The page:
(NOTE 2: The reason it is being imposed is because the EU didn't foresee the current mid-east crisis when it drew up its original plans for asylum seekers. This was that arrivals had to claim asylum in the first nation they entered. During normal times, this would be workable. However, since the Mediterranean has turned into the mid-east's primary escape route, it means that Italy and Greece have ended up as 'holding pens', absolutely swamped - the word is appropriate, here - with incomers. (N.b., not all of those incomers are asylum seekers, and not all of them are refugees. Sorting out which is which is going to take years).)

The current situation is really not fair on Italy or Greece. Greece, in particular, has enough on its plate already. So the proposal is to distribute those refugees evenly. It works out at around 4,250 refugees per member nation. It's not very much to ask.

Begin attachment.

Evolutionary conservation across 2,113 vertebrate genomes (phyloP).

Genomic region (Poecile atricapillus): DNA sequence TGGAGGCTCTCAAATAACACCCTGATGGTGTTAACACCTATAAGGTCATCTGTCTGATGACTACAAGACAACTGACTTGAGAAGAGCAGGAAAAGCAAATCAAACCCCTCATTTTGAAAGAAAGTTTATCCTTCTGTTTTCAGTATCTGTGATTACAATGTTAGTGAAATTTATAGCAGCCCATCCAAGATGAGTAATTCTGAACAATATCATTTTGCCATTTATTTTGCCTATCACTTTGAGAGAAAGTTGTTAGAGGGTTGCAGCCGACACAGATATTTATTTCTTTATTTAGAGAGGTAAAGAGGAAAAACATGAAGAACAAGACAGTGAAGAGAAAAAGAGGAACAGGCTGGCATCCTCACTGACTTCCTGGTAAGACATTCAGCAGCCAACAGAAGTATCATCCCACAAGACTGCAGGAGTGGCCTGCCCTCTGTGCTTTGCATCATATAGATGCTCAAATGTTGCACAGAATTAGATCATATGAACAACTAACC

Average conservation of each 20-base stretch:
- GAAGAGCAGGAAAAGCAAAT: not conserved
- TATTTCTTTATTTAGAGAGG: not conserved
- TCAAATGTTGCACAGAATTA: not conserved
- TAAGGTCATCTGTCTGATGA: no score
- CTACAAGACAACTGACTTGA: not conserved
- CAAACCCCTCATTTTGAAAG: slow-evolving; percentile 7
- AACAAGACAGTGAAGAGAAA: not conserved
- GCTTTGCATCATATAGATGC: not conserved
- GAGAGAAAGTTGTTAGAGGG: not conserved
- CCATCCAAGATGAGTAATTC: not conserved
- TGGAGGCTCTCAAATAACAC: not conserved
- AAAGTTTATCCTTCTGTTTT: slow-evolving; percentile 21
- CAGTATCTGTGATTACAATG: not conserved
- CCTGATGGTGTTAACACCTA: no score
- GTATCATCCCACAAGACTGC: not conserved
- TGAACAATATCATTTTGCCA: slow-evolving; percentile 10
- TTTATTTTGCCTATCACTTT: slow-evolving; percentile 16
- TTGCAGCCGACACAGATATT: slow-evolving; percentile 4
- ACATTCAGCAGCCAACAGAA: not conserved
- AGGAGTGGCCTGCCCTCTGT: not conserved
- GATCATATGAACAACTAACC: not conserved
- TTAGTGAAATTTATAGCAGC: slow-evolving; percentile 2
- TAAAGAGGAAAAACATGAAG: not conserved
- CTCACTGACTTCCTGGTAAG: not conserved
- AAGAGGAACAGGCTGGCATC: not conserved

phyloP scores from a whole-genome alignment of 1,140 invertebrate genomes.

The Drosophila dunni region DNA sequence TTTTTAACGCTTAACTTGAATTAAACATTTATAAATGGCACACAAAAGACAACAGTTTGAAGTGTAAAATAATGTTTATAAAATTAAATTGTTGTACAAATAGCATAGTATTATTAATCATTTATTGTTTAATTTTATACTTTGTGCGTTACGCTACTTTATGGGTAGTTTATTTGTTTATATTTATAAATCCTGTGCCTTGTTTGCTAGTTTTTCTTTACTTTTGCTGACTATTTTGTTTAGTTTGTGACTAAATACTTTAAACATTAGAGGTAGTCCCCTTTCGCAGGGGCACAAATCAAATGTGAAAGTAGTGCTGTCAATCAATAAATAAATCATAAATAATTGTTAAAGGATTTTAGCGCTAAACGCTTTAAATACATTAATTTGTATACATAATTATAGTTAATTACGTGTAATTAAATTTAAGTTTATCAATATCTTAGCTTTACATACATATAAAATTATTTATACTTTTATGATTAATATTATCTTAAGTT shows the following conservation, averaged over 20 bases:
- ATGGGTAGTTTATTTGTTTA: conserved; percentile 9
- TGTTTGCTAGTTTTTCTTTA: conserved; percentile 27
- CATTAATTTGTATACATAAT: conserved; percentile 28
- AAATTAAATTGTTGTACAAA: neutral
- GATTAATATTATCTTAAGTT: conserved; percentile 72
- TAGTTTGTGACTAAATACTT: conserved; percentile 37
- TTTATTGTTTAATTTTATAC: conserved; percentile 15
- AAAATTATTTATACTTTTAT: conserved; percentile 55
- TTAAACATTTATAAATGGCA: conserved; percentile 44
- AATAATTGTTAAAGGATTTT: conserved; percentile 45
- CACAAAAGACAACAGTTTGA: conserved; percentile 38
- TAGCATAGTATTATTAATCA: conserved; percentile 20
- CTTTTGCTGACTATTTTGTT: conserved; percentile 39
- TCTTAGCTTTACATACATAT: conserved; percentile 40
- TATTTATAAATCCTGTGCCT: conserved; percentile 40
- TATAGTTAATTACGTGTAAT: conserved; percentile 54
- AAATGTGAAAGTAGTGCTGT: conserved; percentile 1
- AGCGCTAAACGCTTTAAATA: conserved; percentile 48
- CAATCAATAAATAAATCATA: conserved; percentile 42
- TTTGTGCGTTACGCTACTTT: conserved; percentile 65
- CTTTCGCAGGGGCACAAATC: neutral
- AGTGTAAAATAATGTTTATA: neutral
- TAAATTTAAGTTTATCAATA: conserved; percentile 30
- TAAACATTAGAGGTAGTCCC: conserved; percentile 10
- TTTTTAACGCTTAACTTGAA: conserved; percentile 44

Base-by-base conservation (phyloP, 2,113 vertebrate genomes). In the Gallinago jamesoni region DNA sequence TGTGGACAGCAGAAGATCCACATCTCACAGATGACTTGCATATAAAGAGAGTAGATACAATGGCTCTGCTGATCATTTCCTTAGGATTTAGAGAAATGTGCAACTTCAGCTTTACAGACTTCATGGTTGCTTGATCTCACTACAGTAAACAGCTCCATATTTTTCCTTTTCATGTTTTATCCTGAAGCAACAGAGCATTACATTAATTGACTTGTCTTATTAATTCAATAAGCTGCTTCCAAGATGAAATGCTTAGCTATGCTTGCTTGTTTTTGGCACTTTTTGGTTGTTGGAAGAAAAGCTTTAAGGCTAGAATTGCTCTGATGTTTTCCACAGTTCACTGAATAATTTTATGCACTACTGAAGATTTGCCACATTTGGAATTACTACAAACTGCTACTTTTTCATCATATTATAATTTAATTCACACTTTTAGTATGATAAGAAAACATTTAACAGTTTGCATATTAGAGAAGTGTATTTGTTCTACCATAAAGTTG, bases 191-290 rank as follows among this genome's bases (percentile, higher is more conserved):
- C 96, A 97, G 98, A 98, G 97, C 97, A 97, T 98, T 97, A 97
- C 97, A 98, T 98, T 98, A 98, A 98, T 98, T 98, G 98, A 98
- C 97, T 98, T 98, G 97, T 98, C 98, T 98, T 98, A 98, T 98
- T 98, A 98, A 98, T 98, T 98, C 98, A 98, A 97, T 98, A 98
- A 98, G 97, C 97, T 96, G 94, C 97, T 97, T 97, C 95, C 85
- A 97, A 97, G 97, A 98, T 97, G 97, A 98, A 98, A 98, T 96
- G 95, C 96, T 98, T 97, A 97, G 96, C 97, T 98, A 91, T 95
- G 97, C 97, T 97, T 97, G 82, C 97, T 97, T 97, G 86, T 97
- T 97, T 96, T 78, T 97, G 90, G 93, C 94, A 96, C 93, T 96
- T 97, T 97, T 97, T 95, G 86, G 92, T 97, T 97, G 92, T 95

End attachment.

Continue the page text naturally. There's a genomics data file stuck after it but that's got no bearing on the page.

If Poland, Hungary, and the rest, really want shot of the EU, they can quit. But, even though they have quite far-right governments that make a big deal out of restricting immigration (not the same thing as asylum, but they don't care about that), I bet they won't. Because, as Britain has discovered a bit late in the game, EU membership has a lot of benefits.

Meanwhile, Italy and Greece are just as over-run as they were before, but now a little bit of pressure has been relieved.

As for the general principle, this isn't a federal Europe. Such a thing is a long way off, if it could ever arise at all. Clearly, there are national sovereignty questions raised by the asylum quota, and these are worth arguing over. But in terms of 'where do you draw the line?', this isn't where you draw the line. Not yet, at any rate.

TL;DR - Some right-wing governments are making a song-and-dance about turning away a relative handful of poor sods who have lost everything. It's a horribly sad situation, and Britain's (mainly anti-EU) press isn't covering itself in glory with its coverage.
edit on 7-9-2017 by audubon because: clarification



posted on Sep, 7 2017 @ 03:20 PM
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a reply to: justwokeup